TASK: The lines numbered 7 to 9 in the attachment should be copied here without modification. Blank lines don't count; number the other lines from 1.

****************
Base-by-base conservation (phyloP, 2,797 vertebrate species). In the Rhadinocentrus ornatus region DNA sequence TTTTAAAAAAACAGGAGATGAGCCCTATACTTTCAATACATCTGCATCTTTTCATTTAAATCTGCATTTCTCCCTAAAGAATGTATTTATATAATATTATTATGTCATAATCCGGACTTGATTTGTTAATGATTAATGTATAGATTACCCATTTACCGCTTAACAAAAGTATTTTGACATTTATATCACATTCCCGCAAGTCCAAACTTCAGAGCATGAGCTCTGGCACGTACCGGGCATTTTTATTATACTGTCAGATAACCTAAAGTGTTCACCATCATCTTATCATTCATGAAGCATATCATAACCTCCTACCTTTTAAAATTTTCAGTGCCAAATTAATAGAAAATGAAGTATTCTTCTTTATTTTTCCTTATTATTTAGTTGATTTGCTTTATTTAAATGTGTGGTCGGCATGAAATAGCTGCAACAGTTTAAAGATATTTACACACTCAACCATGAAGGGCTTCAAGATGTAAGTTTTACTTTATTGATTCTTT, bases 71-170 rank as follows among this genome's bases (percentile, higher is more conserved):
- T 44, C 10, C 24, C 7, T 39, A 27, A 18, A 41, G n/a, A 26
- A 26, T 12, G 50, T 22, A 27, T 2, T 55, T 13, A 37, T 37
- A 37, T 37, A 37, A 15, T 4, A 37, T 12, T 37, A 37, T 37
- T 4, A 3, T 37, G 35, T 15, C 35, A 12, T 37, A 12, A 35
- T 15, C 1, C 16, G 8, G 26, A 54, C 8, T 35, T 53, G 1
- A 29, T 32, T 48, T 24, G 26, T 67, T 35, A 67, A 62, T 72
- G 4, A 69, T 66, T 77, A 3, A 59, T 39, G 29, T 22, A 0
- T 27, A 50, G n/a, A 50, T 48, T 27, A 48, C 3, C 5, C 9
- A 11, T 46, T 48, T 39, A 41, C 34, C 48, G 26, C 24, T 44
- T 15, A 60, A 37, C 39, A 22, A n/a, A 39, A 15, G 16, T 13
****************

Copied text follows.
- A 29, T 32, T 48, T 24, G 26, T 67, T 35, A 67, A 62, T 72
- G 4, A 69, T 66, T 77, A 3, A 59, T 39, G 29, T 22, A 0
- T 27, A 50, G n/a, A 50, T 48, T 27, A 48, C 3, C 5, C 9